Sep. 15, 2011
Colorado Gov. John Hickenlooper, visiting Boston with Denver business leaders, told Gov. Deval Patrick on Thursday that people all over the country talk about him as “a likely presidential candidate.”
At an event at the Intercontinental Hotel on the Boston waterfront, Hickenlooper, a Democrat, put Patrick on the spot about his future, which Patrick insists will be in the private sector and out of elective office.
“Assuming you don’t go into the White House … what do you think about in terms of what direction you want to go?” Hickenlooper asked. Read more
The Dorchester Park Association is planning a weekend of outdoor events this weekend to showcase the now 120-year-old green space and raise funds for many consider to be one of the neighborhood’s greatest assets. Read more
City Hall is seeking ways to remedy the traffic troubles plaguing the intersection at Dorchester Avenue and Freeport Street, also known as Glover’s Corner.
City Councillor Maureen Feeney called the intersection a “disaster” and said Boston Transportation Department officials are working to fix the problem. “It’s hard to believe one intersection has caused so much trouble,” she told members of the Columbia Savin Hill Civic Association who had raised concerns about the traffic situation. Read more
Sep. 15, 2011
The Mattapan Square Main Streets board of directors held a public “visioning” meeting at the Mattapan Branch Library on Tuesday night, the first such event held by the organization since it was officially designated by City Hall last fall. Tuesday’s event was intended to gauge public opinion and serve as a brainstorming session for specific improvements that could be introduced to Mattapan Square through the program. Nearly 60 community members attended and gathered into several discussion groups to outline long and short term goals, and to discuss the current state of Mattapan Square. Read more
Sep. 14, 2011
Boston’s development chief on Tuesday offered a bullish assessment of near-term prospects for growth in the city, ticking off projects recently completed and claiming global investors view Boston as one of four or five “hot cities” in the United States. Read more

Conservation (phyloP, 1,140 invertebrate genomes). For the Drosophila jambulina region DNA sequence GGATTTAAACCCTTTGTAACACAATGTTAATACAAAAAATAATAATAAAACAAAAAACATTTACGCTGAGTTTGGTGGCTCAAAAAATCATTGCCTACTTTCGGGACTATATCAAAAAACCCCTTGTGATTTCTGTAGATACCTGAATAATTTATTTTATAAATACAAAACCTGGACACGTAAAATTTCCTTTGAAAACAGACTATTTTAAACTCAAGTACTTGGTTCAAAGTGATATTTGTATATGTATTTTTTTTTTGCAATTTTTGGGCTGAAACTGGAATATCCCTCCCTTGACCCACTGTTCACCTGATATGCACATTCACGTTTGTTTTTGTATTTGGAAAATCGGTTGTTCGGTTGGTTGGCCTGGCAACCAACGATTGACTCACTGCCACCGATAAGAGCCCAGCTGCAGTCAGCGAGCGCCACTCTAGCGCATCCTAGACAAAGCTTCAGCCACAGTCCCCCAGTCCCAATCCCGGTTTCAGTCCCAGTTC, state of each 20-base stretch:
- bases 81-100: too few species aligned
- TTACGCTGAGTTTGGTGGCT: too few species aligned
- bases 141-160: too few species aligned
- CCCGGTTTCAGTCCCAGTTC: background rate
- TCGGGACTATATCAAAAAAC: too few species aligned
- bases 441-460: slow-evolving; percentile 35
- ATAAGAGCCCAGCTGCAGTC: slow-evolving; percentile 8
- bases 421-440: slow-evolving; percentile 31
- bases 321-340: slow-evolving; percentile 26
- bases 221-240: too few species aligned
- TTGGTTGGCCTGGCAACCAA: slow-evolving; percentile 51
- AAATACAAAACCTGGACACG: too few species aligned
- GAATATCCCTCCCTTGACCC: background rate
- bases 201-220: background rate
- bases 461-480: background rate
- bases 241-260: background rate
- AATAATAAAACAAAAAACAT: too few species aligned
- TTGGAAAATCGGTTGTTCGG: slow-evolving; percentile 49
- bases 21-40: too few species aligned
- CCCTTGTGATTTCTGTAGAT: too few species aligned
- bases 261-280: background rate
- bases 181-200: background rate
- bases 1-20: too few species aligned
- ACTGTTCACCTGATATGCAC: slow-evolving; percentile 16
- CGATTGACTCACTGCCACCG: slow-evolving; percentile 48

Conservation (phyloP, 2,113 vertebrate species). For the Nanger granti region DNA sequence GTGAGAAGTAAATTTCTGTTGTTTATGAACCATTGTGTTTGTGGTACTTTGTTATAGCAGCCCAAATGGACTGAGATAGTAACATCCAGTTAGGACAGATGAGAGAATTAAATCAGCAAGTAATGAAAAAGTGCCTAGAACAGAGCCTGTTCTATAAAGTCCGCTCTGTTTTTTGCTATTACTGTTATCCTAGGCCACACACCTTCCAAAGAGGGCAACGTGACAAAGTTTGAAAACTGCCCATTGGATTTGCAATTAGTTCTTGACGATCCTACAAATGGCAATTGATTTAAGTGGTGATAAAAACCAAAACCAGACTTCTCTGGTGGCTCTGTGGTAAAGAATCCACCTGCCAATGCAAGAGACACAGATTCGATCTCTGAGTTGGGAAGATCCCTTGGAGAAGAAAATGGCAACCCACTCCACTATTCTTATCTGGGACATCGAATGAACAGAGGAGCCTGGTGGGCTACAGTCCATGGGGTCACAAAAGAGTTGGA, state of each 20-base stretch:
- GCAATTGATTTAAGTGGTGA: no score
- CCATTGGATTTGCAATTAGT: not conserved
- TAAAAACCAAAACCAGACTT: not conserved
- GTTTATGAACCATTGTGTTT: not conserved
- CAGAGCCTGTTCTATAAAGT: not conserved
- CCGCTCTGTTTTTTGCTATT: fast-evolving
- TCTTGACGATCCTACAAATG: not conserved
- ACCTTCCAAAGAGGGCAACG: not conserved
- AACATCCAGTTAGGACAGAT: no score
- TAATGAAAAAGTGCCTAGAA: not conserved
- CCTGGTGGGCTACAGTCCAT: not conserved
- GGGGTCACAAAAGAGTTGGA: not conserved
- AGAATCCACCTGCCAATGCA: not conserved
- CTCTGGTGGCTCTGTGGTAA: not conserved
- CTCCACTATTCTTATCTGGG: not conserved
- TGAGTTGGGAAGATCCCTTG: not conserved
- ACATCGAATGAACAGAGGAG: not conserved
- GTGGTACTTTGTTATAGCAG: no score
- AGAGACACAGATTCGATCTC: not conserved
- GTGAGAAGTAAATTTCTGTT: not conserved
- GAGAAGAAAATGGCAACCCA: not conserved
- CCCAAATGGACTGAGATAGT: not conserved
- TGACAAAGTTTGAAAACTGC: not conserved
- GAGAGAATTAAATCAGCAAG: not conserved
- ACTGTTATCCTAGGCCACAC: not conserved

Two sitting Boston city councillors may be forced to move from their current homes or give up their seats due to Boston population shifts that could transform the boundaries of their current districts. That's one possibility that was raised at a redistricting hearing held Thursday in downtown Boston.
While the city gained residents overall, rising by five percent to 617,594 residents, some parts of the city lost population by official counts, including parts of Dorchester, Mattapan, Hyde Park and Roslindale, and West Roxbury. Read more
Sep. 1, 2011
Ignoring looming storm clouds, Codman Square residents and city officials came out to Wainwright Park on Saturday to celebrate the opening of Dorchester’s most environmentally sustainable home.
Located at 81 Brent Street, the new three-unit home was designed by Codman Square residents Cynthia Loesch and Ivan Liriano to showcase what they consider “green living” principles, minimizing their environmental impact and is expected to net the Dorchester’s first-ever LEED (Leadership in Energy and Environmental Design) Platinum rating. Read more
Sep. 1, 2011
Last Friday, just under 800 veterans gathered in the parking lot of the local IBEW 103 on Freeport Street to receive free services offered by the Volunteers of America and Department of Veterans Services.
Services provided include medical services, dental services, legal services, and services for women’s veterans. Clothing provided by the Veterans Administration as well as sleeping bags were also available to the veterans. Read more
Sep. 1, 2011
The rehabilitation of a pipe under the streets of Lower Mills is weeks behind schedule as construction crews have hit underground boulders, including a piece of ledge the size of a car that was taken out of the ground, said Michael Hornbrook, chief operating officer of the Massachusetts Water Resources Authority, the agency overseeing the project slated to last into November.
The $14.5 million project, which started in April, includes the rehabilitation and replacement of a water pipeline built in the 1900s. The rehab of the pipeline, which distributes water for Quincy, Milton and the southeast corner of Boston, is necessary because of its age and rust build-up, MWRA officials say. Read more
The latest— and, we hope, the last— incarnation of the one-mile Neponset Greenway connection through Mattapan and Milton made its debut at a public meeting on Tuesday evening on River Street. Read more